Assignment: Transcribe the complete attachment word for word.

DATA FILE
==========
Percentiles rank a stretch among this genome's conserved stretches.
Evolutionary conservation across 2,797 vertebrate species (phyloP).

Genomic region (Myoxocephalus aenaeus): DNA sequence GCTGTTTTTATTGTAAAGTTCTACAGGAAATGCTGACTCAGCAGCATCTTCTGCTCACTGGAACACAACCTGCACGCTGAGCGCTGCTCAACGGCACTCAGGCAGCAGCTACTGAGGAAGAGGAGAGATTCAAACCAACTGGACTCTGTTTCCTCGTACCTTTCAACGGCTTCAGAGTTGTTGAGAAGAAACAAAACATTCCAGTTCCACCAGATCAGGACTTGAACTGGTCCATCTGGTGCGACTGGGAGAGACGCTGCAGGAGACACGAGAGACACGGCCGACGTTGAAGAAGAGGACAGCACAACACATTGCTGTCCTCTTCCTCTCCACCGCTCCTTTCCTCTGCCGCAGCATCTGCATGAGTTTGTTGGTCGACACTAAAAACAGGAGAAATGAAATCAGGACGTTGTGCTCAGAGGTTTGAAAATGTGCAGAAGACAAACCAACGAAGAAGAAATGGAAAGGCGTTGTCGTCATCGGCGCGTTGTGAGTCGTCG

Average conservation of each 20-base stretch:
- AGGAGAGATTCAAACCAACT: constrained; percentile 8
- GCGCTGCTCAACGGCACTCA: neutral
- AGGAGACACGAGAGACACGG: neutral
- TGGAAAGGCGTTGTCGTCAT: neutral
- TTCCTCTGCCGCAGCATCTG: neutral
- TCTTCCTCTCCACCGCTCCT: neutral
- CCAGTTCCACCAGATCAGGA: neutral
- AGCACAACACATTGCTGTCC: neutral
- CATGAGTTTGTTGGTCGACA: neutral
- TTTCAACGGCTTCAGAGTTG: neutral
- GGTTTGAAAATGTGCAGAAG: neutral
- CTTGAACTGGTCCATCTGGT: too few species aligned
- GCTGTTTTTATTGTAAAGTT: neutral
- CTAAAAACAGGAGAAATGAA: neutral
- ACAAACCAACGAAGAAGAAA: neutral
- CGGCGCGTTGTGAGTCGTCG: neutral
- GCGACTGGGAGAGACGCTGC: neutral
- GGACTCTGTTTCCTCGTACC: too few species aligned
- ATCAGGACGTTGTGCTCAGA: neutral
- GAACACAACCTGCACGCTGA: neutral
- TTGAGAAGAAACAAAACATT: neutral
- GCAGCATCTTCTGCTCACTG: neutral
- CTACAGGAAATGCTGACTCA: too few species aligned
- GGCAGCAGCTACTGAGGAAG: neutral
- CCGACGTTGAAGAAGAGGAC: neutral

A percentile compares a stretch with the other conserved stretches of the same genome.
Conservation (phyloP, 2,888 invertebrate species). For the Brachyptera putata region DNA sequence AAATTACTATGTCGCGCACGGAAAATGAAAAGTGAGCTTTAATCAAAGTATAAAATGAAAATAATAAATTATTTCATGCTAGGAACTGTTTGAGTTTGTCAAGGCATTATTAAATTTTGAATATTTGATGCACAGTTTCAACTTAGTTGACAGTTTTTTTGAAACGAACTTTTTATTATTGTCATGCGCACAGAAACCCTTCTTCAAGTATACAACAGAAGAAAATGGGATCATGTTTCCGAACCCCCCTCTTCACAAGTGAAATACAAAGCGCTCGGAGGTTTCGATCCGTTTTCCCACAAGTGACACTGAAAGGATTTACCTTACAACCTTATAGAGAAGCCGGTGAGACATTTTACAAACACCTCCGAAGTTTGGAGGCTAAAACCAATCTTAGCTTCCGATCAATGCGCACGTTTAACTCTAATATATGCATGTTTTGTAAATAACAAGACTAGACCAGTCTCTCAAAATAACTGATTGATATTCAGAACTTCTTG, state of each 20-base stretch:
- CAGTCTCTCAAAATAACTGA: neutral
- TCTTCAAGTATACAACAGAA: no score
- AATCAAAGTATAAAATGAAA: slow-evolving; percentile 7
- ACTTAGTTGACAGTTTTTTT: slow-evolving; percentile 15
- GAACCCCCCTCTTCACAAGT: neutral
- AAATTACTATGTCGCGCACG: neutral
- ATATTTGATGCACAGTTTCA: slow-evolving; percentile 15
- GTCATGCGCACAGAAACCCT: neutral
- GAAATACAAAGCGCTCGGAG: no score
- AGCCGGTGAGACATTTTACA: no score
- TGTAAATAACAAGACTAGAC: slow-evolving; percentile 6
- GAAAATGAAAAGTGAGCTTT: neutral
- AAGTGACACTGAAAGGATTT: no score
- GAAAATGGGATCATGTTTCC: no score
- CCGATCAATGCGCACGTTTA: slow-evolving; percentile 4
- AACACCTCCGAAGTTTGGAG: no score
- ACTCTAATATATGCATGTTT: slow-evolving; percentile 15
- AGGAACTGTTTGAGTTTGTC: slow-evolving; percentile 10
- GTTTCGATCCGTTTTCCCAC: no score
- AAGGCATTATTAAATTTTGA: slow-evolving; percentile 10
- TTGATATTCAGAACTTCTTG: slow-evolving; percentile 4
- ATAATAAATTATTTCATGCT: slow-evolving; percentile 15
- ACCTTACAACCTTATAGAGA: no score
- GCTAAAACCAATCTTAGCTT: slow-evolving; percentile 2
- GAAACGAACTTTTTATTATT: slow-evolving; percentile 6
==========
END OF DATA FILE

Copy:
Percentiles rank a stretch among this genome's conserved stretches.
Evolutionary conservation across 2,797 vertebrate species (phyloP).

Genomic region (Myoxocephalus aenaeus): DNA sequence GCTGTTTTTATTGTAAAGTTCTACAGGAAATGCTGACTCAGCAGCATCTTCTGCTCACTGGAACACAACCTGCACGCTGAGCGCTGCTCAACGGCACTCAGGCAGCAGCTACTGAGGAAGAGGAGAGATTCAAACCAACTGGACTCTGTTTCCTCGTACCTTTCAACGGCTTCAGAGTTGTTGAGAAGAAACAAAACATTCCAGTTCCACCAGATCAGGACTTGAACTGGTCCATCTGGTGCGACTGGGAGAGACGCTGCAGGAGACACGAGAGACACGGCCGACGTTGAAGAAGAGGACAGCACAACACATTGCTGTCCTCTTCCTCTCCACCGCTCCTTTCCTCTGCCGCAGCATCTGCATGAGTTTGTTGGTCGACACTAAAAACAGGAGAAATGAAATCAGGACGTTGTGCTCAGAGGTTTGAAAATGTGCAGAAGACAAACCAACGAAGAAGAAATGGAAAGGCGTTGTCGTCATCGGCGCGTTGTGAGTCGTCG

Average conservation of each 20-base stretch:
- AGGAGAGATTCAAACCAACT: constrained; percentile 8
- GCGCTGCTCAACGGCACTCA: neutral
- AGGAGACACGAGAGACACGG: neutral
- TGGAAAGGCGTTGTCGTCAT: neutral
- TTCCTCTGCCGCAGCATCTG: neutral
- TCTTCCTCTCCACCGCTCCT: neutral
- CCAGTTCCACCAGATCAGGA: neutral
- AGCACAACACATTGCTGTCC: neutral
- CATGAGTTTGTTGGTCGACA: neutral
- TTTCAACGGCTTCAGAGTTG: neutral
- GGTTTGAAAATGTGCAGAAG: neutral
- CTTGAACTGGTCCATCTGGT: too few species aligned
- GCTGTTTTTATTGTAAAGTT: neutral
- CTAAAAACAGGAGAAATGAA: neutral
- ACAAACCAACGAAGAAGAAA: neutral
- CGGCGCGTTGTGAGTCGTCG: neutral
- GCGACTGGGAGAGACGCTGC: neutral
- GGACTCTGTTTCCTCGTACC: too few species aligned
- ATCAGGACGTTGTGCTCAGA: neutral
- GAACACAACCTGCACGCTGA: neutral
- TTGAGAAGAAACAAAACATT: neutral
- GCAGCATCTTCTGCTCACTG: neutral
- CTACAGGAAATGCTGACTCA: too few species aligned
- GGCAGCAGCTACTGAGGAAG: neutral
- CCGACGTTGAAGAAGAGGAC: neutral

A percentile compares a stretch with the other conserved stretches of the same genome.
Conservation (phyloP, 2,888 invertebrate species). For the Brachyptera putata region DNA sequence AAATTACTATGTCGCGCACGGAAAATGAAAAGTGAGCTTTAATCAAAGTATAAAATGAAAATAATAAATTATTTCATGCTAGGAACTGTTTGAGTTTGTCAAGGCATTATTAAATTTTGAATATTTGATGCACAGTTTCAACTTAGTTGACAGTTTTTTTGAAACGAACTTTTTATTATTGTCATGCGCACAGAAACCCTTCTTCAAGTATACAACAGAAGAAAATGGGATCATGTTTCCGAACCCCCCTCTTCACAAGTGAAATACAAAGCGCTCGGAGGTTTCGATCCGTTTTCCCACAAGTGACACTGAAAGGATTTACCTTACAACCTTATAGAGAAGCCGGTGAGACATTTTACAAACACCTCCGAAGTTTGGAGGCTAAAACCAATCTTAGCTTCCGATCAATGCGCACGTTTAACTCTAATATATGCATGTTTTGTAAATAACAAGACTAGACCAGTCTCTCAAAATAACTGATTGATATTCAGAACTTCTTG, state of each 20-base stretch:
- CAGTCTCTCAAAATAACTGA: neutral
- TCTTCAAGTATACAACAGAA: no score
- AATCAAAGTATAAAATGAAA: slow-evolving; percentile 7
- ACTTAGTTGACAGTTTTTTT: slow-evolving; percentile 15
- GAACCCCCCTCTTCACAAGT: neutral
- AAATTACTATGTCGCGCACG: neutral
- ATATTTGATGCACAGTTTCA: slow-evolving; percentile 15
- GTCATGCGCACAGAAACCCT: neutral
- GAAATACAAAGCGCTCGGAG: no score
- AGCCGGTGAGACATTTTACA: no score
- TGTAAATAACAAGACTAGAC: slow-evolving; percentile 6
- GAAAATGAAAAGTGAGCTTT: neutral
- AAGTGACACTGAAAGGATTT: no score
- GAAAATGGGATCATGTTTCC: no score
- CCGATCAATGCGCACGTTTA: slow-evolving; percentile 4
- AACACCTCCGAAGTTTGGAG: no score
- ACTCTAATATATGCATGTTT: slow-evolving; percentile 15
- AGGAACTGTTTGAGTTTGTC: slow-evolving; percentile 10
- GTTTCGATCCGTTTTCCCAC: no score
- AAGGCATTATTAAATTTTGA: slow-evolving; percentile 10
- TTGATATTCAGAACTTCTTG: slow-evolving; percentile 4
- ATAATAAATTATTTCATGCT: slow-evolving; percentile 15
- ACCTTACAACCTTATAGAGA: no score
- GCTAAAACCAATCTTAGCTT: slow-evolving; percentile 2
- GAAACGAACTTTTTATTATT: slow-evolving; percentile 6